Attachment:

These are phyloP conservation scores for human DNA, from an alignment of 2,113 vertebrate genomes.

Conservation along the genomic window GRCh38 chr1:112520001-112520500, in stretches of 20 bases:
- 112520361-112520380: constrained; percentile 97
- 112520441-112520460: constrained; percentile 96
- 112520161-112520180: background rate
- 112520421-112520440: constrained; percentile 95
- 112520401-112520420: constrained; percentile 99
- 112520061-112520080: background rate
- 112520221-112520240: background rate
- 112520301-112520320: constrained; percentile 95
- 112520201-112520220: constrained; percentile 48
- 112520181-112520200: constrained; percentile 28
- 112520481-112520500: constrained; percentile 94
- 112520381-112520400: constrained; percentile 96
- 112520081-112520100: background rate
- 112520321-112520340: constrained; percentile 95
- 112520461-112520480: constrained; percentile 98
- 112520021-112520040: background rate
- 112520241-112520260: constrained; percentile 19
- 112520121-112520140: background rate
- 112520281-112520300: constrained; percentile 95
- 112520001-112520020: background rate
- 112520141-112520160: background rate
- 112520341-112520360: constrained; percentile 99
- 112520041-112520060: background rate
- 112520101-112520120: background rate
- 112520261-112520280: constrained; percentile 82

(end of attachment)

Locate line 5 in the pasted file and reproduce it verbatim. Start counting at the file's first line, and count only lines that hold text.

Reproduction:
- 112520161-112520180: background rate